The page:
Sexual Harassment and Its Consequences: How Research in Psychology, Sociology, and Economy May Together Find an Effective Solution in the Problem

by laeti.y.felix on April 14, 2015 - 12:02am

            Sexual harassment is not an epidemic, but it has been getting much more media coverage in the last few years than it ever has before.  So what is sexual harassment? Sexual harassment is when a person is getting any unwanted attention by a known or unknown (stranger) individual where the attention is of a sexual or romantic nature.  Examples of unwanted attention may include snarky remarks, staring (in a sexual manner), touching or groping, catcalling or whistling, and in extreme cases, rape.  Sexual harassment may happen in a variety of places, such as in a home, at a workplace, on the street, etc.  As a victim of sexual harassment, I am interested in the topic and I have been interested in looking at sexual harassment in a variety of aspects.  For a research paper that I will be writing for my class, I will be looking at three fields of study when understanding the outcomes of sexual harassment: psychology, sociology and economics.  I would like to understand why the harasser would deem their actions to be okay to be carried out, and what the effects of the harassment would have on the victim.  I would like to understand how it may be socially acceptable to let sexual harassment occur, usually without any consequences to the harasser.  I would also like to know how sexual harassment may or may not have any effects on economics.  For example, if an overwhelming amount of victim of sexual harassment successfully brings their harassers to court, would there be a financial strain on the state, province or country to use the court systems for the sexual harassment charges?  If the victim of sexual were to use a financial plan for therapy sessions to alleviate the pain of enduring the sexual harassment, would there be an economic strain for the individual or tax payers who help pay for the therapy sessions?  What would happen if a company pays for annual programs for employees to attend in order to know what to do if one is the victim of sexual harassment in the workplace?  Would it be a benefit to pay for such a program or would be a financial strain for the company?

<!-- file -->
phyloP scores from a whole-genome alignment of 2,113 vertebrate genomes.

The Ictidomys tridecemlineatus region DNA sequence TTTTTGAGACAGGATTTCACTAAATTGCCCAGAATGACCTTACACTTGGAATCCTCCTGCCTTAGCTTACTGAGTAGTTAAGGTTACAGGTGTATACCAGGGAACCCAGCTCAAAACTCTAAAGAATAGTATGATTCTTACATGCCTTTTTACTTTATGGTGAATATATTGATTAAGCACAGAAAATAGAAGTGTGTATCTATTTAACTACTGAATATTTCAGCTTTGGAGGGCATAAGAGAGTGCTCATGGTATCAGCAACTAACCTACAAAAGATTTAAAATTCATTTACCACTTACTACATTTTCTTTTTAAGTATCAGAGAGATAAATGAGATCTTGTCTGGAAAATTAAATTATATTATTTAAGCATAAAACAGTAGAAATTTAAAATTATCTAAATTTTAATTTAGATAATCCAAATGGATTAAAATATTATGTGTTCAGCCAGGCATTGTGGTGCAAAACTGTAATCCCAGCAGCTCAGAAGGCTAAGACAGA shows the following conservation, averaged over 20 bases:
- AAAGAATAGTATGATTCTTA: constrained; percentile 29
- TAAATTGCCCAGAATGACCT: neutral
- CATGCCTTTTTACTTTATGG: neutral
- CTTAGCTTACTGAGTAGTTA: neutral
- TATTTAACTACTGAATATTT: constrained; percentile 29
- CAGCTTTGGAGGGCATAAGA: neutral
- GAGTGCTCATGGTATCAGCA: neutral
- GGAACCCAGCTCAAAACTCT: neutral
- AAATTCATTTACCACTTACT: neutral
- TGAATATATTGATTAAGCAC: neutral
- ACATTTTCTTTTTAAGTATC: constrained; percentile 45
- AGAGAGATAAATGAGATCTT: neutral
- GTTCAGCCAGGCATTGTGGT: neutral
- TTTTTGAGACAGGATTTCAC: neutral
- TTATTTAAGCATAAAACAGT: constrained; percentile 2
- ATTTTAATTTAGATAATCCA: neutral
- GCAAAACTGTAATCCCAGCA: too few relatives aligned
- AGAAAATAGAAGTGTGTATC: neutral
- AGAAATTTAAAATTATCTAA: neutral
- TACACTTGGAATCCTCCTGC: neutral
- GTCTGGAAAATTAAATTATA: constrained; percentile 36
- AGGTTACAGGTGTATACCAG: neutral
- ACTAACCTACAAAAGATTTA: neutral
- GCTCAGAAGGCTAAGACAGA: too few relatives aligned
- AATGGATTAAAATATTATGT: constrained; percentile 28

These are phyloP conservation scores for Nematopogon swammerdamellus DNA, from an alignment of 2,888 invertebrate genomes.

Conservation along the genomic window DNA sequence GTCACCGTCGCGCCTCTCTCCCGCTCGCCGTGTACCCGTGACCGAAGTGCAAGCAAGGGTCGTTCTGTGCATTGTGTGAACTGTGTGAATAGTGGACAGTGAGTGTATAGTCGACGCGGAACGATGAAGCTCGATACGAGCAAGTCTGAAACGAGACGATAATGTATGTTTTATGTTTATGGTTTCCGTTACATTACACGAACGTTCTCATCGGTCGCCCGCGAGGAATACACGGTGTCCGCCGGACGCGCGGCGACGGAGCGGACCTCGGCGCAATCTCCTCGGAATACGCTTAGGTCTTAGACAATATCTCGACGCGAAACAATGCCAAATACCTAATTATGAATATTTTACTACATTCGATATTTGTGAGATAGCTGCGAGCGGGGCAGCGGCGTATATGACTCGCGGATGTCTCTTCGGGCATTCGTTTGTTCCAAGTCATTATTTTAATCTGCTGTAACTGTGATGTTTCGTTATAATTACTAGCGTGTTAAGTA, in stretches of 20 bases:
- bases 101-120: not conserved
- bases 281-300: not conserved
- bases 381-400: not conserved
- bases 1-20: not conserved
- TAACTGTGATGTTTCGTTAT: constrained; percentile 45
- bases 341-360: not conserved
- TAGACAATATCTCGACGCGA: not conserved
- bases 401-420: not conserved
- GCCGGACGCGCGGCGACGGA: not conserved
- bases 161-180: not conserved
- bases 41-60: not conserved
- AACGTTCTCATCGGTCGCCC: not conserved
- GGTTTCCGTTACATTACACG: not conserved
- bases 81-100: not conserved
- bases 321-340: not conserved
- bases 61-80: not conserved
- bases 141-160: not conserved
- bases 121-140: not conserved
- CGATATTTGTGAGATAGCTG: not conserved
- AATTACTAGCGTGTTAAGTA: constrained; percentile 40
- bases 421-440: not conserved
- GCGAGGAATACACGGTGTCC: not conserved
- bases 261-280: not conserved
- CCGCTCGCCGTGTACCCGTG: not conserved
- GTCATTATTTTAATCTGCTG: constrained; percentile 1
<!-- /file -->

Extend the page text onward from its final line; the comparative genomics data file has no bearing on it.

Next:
The question that I will be trying to find an answer to for my research paper will be to find out if there are effective solutions to teach people to be more sensitive to others’ feelings in order to lessen the amount of sexual harassment incidents.  According to an article entitled ‘What We Get Wrong About Sexual Harassment’, published in Canadian Business in December 2014, written by James Cowan, major US corporations would lose approximately $7 million a year because the corporations will have substantial amounts of sexually harassed employees quit their jobs.  Despite this landslide of lost profits, only 40% of companies will require their employees to attend sexual harassment training. These training sessions will teach employees how to be more sensitive to co-workers, what to do when being sexually harassed, what to do when an individual sees the harassment happening, etc.

            Sexual harassment may take form in many ways and it has its consequences psychologically, sociologically and economically.  There are several universities which offer great programs which may cover aspects of sexual harassment.  Bishops University’s Sociology program focuses on ‘Criminology, Law, and Social Policy’, ‘Gender, Diversity and Equity Studies’, and etc. (http://www.ubishops.ca/academic-programs/social-sciences/sociology/index.html).  Also at Bishops University, certain courses in their psychology program also focuses on sexually motivated behaviours (http://www.ubishops.ca/fileadmin/bishops_documents/academic_calendar/43-Psychology.pdf).  At Vanderbilt University, one may achieve a double PhD in law and economics, where they may cover topics such as deviant behaviours (http://law.vanderbilt.edu/phd/).